As I type these words in the relative solitude of a sparsely populated newspaper office the day before the holiday itself, I think I can now safely predict that I may well survive another Thanksgiving week.
I always do, actually, but I usually conjure up a scenario or two every year in which perhaps I don’t.
For many reasons, Thanksgiving week is the worst week of the year for us here. It’s stuffed with early deadlines and extra work, and complicated by limited resources. Little surprises like snowstorms make it even more of a headache.
The resource part may be the hardest thing about all this. Thanksgiving is an ideal opportunity for people to turn a one-day paid holiday (I almost feel like Ebenezer Scrooge when I describe it so coldly) into a four-day, five-day or weeklong break. We always end up shorthanded. Thus, we need to do considerable planning and work in advance because, meanwhile, a lot of people we may need to reach may also be gone, so trying to get a hold of someone during this week for a story can be a crapshoot.
I can sometimes see it happening in real time. On Tuesday of this week, we received a flurry of emails that included not only press releases but also weekly items that arrived earlier than usual. This indicated people who are about to take long holiday weekends were clearing the decks before bugging out.
Thanksgiving week has some unique patterns to it, and when you’ve been at this as long as I have, you start to develop expectations and rituals that are now as much a part of the week for me as holiday dinners and wire stories about Black Friday shoppers run amok.
• Thanksgiving means we put out our biggest edition of the year, which is our Thanksgiving eve issue stuffed with flyers for Black Friday sales. I’ve noticed, however, that these editions have lost some heft in recent years. (To be fair, this week’s edition actually seemed a little thicker this year.) While some of this may be due to more online marketing — it’s happening with other newspapers, too — much of it here can be pinned on the loss of retailers like JC Penney, Kmart, Payless Shoes, Hatch Furniture and others, and the replacements have not kept up with those losses. That concerns me, and not just from a newspaper standpoint.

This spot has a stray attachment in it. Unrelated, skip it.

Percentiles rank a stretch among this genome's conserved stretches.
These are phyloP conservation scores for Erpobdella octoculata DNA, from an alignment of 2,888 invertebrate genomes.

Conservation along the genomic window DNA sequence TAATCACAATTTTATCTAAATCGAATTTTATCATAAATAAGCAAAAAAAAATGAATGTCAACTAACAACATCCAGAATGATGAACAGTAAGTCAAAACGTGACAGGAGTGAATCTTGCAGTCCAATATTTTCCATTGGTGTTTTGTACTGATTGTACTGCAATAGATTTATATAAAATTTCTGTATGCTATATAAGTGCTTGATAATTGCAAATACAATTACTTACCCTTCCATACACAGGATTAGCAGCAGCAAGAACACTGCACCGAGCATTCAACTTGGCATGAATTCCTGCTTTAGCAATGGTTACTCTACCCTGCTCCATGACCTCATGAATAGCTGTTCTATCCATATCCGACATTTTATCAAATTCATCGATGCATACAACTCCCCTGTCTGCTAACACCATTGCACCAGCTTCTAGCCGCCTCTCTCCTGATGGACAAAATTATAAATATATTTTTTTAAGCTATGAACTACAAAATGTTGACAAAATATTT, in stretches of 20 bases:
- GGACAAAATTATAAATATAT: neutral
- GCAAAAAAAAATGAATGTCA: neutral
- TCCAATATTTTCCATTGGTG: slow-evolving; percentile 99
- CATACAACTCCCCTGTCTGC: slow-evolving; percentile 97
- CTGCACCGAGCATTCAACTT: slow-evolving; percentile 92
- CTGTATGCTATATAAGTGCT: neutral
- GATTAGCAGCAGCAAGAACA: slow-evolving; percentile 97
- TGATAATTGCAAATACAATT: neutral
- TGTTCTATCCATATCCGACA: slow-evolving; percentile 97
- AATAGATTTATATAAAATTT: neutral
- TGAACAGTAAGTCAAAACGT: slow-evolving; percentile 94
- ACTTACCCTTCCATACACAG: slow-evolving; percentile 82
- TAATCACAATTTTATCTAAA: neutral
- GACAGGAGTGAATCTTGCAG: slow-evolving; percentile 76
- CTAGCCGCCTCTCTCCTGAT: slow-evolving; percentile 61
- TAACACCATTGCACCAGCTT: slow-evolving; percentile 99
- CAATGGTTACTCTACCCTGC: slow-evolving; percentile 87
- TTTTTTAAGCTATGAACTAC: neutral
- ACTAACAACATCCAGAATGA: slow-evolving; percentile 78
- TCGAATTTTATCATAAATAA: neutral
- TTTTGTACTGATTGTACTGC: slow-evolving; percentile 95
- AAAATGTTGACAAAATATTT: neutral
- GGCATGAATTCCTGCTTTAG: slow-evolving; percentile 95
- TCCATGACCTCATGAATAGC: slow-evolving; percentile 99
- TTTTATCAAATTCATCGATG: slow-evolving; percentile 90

• Once upon a time, the Friday after Thanksgiving featured an intense afternoon at this office because Nebraska was playing football and half the people here were Husker fans watching or listening to it because there was usually a conference title and/or significant bowl implications on the line. That intensity has clearly diminished in recent years.
• It was once a tradition for a photographer here to get up very early on Black Friday and take a photo of the pre-dawn action at a store with shoppers lined up waiting to snag deals. Now, a few of those stores start their sales on Thanksgiving Day itself, and some do all-nighters. The early-morning photo-op seems pointless now.
• Hitting the Missouri Valley Model Railroad Club Open House for a photo always makes me feel like a kid again, which is weird because I never had a toy train set when I was growing up. Also, the club annually lists the event as being in the basement of the old JC Penney building, referring to the downtown location back in the 1970s. Now, unfortunately, they really need to specify WHICH old JC Penney building they mean.
• There’s nothing that feels so liberating and so unburdening as when our Thanksgiving eve issue, which requires an extremely early deadline, is shipped off to press and out of our weary hands on Tuesday night.
• One of the single best things about Yankton happens during this week, and that’s the Community Feast at Calvary Baptist Church on Thanksgiving eve. You’ll never come across any event in this town that is filled with more good cheer, fellowship and companionship. There are smiles, laughter and hugs everywhere. There’s a holiday joy that’s not difficult to spot and impossible to resist. From the volunteers to those who show up for free meals, it’s a marvelously uplifting thing to behold.
It also lets me know that I will probably survive the week. In a way, the memory of it sustains me for the other 51 weeks of the year, too. For that annual dose of medicine during this annually monstrous week, I’m always thankful, which is another holiday tradition.
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